Franklin Countys First News

Business offering visitors a new way to experience Rangeley Lake

Nomad drifts across Rangeley Lake. (Photo by Josh Laskin)

RANGELEY - Visitors to Rangeley now have the opportunity to experience the lake in an up close and personal way, by staying aboard Nomad: a floating 3-bed hotel.

The 1958 Thunderbird, owned by Rheanna Sinnett, gives tourists the experience of living the floating lifestyle in one of three ways: tethered to Sinnett's dock, moored nearby, or anchored in a private cove. The tiny, off-grid lifestyle isn't for everyone, but Sinnett didn't create her business for the masses.

"The experience of being immersed on the lake - it's visible in people. Of course I would love to just live on [Nomad] and wave to people as I drive by, but there is another layer to providing that to somebody else and giving them the opportunity to experience that. It's like seeing your kid experiencing something new, being able to see them have that feeling. Being out on the water brings it to a new level," Sinnett said.

Sinnett grew up on the water, around boats and continued that lifestyle as a helicopter pilot for the United States Navy. She and her family have been living in Rangeley since Sinnett was a toddler; her extensive knowledge of the lake is just one of the many perks to staying on Nomad, or her sister boat, Roam. The "just add water" floating camps are in their second season of operation, after being completely remodeled, and in Roam's case, completely built from scratch. Nomad is booked for the rest of the season, and Roam will begin taking bookings this weekend.

Rheanna Sinnett of Just Add Water Floating Camps.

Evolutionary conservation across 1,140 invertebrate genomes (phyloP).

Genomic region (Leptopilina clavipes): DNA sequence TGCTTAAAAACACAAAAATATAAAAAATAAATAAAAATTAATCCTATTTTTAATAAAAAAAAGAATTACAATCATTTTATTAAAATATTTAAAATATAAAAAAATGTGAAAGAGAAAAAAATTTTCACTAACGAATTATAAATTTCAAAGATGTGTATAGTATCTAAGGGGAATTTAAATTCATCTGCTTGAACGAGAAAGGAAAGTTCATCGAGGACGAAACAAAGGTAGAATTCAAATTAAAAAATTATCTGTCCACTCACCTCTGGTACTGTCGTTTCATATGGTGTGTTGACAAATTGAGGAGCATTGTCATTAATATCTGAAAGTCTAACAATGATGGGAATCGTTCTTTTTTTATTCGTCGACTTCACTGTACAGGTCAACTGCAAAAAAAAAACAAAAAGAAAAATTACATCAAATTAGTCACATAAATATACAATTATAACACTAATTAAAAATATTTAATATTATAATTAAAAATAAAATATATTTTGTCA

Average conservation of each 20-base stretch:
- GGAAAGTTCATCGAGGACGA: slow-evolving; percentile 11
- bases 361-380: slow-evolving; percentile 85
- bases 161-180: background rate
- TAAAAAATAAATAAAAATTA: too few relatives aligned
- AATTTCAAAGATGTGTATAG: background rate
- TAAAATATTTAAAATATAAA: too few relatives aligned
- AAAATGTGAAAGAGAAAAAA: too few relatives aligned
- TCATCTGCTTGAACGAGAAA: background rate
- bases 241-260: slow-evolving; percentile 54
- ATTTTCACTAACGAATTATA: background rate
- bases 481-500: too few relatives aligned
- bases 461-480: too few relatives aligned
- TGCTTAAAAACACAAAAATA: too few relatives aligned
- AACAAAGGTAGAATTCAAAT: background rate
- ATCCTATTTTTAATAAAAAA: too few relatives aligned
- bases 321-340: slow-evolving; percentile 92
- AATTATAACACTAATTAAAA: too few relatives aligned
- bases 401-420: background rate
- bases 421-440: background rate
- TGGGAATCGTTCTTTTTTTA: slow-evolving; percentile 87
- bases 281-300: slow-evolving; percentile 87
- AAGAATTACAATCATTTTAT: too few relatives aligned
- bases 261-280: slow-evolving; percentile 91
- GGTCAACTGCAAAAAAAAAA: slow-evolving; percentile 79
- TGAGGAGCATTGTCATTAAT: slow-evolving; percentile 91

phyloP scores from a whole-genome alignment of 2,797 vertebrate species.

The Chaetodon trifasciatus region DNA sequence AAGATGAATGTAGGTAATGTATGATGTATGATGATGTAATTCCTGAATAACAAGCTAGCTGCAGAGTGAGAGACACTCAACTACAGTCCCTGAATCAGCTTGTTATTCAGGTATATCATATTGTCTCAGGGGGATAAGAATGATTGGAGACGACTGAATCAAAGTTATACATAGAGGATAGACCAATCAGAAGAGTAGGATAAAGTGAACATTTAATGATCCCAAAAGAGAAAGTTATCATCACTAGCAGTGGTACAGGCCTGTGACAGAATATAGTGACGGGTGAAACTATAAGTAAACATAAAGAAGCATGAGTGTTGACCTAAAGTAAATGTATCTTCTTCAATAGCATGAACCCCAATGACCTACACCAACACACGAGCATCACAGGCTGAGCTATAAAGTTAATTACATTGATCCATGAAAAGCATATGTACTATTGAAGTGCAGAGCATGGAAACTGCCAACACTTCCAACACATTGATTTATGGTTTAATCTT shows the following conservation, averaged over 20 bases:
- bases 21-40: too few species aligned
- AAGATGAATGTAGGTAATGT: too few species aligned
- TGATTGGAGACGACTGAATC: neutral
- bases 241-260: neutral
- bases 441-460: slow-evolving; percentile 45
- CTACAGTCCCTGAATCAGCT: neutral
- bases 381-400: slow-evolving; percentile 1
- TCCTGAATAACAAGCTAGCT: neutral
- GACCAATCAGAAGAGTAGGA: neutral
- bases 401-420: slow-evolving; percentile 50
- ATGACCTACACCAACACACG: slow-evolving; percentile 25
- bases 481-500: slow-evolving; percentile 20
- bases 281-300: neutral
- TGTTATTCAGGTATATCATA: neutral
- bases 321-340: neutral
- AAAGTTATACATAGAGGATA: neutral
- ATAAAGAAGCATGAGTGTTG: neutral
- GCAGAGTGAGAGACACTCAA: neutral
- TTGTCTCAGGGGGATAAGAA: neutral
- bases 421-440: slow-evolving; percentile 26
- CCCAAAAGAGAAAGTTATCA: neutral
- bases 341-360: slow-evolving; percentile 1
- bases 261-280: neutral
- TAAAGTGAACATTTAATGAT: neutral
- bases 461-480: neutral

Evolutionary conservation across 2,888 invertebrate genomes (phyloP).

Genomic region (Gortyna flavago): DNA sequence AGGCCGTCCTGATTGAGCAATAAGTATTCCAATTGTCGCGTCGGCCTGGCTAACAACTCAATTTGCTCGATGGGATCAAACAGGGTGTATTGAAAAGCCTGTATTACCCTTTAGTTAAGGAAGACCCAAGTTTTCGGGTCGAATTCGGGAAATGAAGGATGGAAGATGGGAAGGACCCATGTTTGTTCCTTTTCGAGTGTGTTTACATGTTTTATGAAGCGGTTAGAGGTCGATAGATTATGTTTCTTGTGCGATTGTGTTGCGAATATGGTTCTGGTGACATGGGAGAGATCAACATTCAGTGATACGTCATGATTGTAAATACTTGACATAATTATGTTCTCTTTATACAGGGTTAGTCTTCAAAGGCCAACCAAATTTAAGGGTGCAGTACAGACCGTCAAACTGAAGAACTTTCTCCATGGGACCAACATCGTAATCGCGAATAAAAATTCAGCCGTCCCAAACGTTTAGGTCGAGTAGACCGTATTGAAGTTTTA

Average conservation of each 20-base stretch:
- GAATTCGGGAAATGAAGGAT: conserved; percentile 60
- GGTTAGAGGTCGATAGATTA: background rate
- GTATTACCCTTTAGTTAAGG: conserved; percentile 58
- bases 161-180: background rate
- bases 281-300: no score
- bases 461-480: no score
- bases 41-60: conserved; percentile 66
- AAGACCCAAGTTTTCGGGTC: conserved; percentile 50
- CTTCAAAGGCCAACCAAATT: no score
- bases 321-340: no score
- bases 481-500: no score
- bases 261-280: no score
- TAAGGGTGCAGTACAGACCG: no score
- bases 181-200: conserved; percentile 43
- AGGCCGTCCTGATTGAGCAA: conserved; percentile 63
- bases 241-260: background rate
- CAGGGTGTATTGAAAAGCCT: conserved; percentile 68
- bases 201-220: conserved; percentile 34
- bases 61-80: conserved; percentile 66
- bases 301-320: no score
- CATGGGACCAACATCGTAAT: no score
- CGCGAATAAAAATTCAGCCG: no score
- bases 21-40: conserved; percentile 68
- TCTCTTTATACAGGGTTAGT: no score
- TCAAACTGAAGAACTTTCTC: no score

Originally, Sinnett planned to live in one of the boats while renting the other. Her interest in small-scale living lead to extensive research of the details of it- such as how to be as off-grid as possible and how to make it work without sacrificing daily comforts.

"I just figured, if all else fails, I'll live in him. Fortunately or unfortunately, he is very popular so that's not an option for me," Sinnett said.

Sinnett has made both boats zero-impact for Rangeley Lake. All waste is collected in holding tanks, and Sinnett has a strict no-dump policy for guests.

"I wanted to make sure I was doing this respectfully. The point is to have a serene, calm relaxing get away. This is not a party boat," she said. "My boats are cleaner than an outboard diesel engine."

Sinnett said she's proud to be contributing to bolstering the local economy, and continues to help find ways to increase tourism.

"In my opinion, this falls directly in line with that. It's just another unique, off-the-beaten-path way to enjoy the area. It creates even more opportunity for people to come up here and enjoy Rangeley Lake," Sinnett said. "My business model is purely "a little closer to nowhere." I love getting people on the water. Even people who aren't that comfortable with it."

For more information on Just Add Water Floating Camps click here.

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